There is much variety in the hairdressing fashions of this region, and apart from certain well-defined modes like the Bakongo shaven triangle above the ears, many of the variations seem to be due only to individual caprice. Among several tribes a favourite means of securing the decorative effect aimed at is shaving other portions of the scalp than those already mentioned, forming various combinations of strips of bare scalp and tufts of wool alternately. Perhaps the two crosshatched triangles at the back of the head of Fig. 19 separated by undecorated flat raised bands from each other and from the remainder of the crosshatched area are an imitation of some such fashion in hairdressing, though the evident predilection of the woodcarver in this instance for decorative effects as such makes it doubtful whether he was not simply concerned with the ornamentation of the spaces at his disposal without any reference to reality. The odds in favour of the probability of this view are increased by an examination of the wooden vase, Figs. 3 and 4, on which are to be seen crosshatched triangles alternating with others filled with the same bisected rhombs as occupy the outer surface of the flat vertical middle portion of the handle of Fig. 19. Probably the same aversion from empty spaces, or from spaces monotonously filled, led to the carving on the back of the head shown in Fig. 10 of a closed guilloche resembling a favourite design of the Bushongo, known to them as namba, the knot. This design is not confined to woodcarving but is fairly common in the region in body cicatrization, or skincarving. The forming of cicatrized designs on the hairy scalp is not practised, so far as I know; but the use of this design in body cicatrizing might easily suggest its application to the representation of a human head. No facts of which I am aware suggest that it might have, in a position so nearly the same as the loop and coil ornament on the Benin heads, any symbolic or fetish significance. The bisected lozenge or rhomb of Figs. 19 and 3, which occurs again in a band encircling the common neck of the jugated heads of Fig. 12, is, according to Torday and Joyce, derived from an ornament based on the markings of the carapace of a tortoise.51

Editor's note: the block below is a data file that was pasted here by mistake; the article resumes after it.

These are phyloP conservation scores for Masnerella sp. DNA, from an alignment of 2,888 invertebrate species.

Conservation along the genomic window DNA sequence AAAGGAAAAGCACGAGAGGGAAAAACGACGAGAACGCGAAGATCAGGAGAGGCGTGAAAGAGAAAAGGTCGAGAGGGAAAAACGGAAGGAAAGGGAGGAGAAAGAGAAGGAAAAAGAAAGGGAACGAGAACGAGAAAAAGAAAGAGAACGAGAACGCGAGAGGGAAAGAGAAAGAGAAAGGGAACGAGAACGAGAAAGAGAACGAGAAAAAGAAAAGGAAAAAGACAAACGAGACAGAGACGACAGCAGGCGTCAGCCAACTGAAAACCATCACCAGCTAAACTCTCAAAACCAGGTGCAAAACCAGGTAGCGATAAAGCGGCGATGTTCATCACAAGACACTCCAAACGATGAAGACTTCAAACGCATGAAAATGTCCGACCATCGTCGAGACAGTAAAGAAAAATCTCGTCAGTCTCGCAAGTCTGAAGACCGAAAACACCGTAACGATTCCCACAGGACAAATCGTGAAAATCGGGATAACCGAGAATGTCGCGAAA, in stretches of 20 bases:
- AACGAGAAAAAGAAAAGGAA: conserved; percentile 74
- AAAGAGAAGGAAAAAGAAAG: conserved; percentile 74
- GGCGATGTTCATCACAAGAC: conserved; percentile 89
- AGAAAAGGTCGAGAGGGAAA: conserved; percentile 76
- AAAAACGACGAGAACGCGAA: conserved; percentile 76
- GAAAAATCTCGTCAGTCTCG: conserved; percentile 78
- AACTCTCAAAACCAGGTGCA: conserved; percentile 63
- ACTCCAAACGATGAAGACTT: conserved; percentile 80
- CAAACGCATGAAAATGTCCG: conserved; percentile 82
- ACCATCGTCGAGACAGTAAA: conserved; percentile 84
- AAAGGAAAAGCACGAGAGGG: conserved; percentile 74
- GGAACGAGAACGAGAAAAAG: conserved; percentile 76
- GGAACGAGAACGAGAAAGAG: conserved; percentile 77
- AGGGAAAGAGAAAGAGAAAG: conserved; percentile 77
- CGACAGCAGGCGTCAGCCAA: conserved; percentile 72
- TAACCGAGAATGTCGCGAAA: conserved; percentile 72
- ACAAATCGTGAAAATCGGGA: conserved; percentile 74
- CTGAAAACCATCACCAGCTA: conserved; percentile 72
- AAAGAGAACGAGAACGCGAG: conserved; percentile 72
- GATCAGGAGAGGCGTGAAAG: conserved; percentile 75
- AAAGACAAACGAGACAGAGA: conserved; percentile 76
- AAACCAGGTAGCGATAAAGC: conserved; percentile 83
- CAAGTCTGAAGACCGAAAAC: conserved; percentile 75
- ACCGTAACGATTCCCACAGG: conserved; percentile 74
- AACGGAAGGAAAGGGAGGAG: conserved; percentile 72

The raised (Figs. 11-18) or incised (Fig. 10) circular cicatrices on the temples of these heads may, like the Bini forehead scars, be regarded, as they are by at any rate some of the tribes which wear them, as tribal marks, though they are not always in fact distinctive, being worn by numerous groups of people in the Congo area. It is doubtful whether they appear as single marks among the Bushongo, though two of the subtribes are said to have groups of three circles on each temple. Torday’s language52 in describing these face cicatrizations is not quite clear, however, though it appears that the figure three given in his account denotes the number of concentric rings in one circle. In Fig. 18, for example, each temple shows, partly countersunk in a depression, three concentric rings about a small central boss. In view of the fact that the outline of the hair or coiffure in this example closely resembles the shape of the brim of the Bushongo cap, it is even possible that this is a Bushongo vessel, though it is, I think, more likely, having regard to its general style, and the treatment of the mouth with the teeth brought into prominence, to be a Bakongo product, like Fig. 13, which it resembles in this last particular.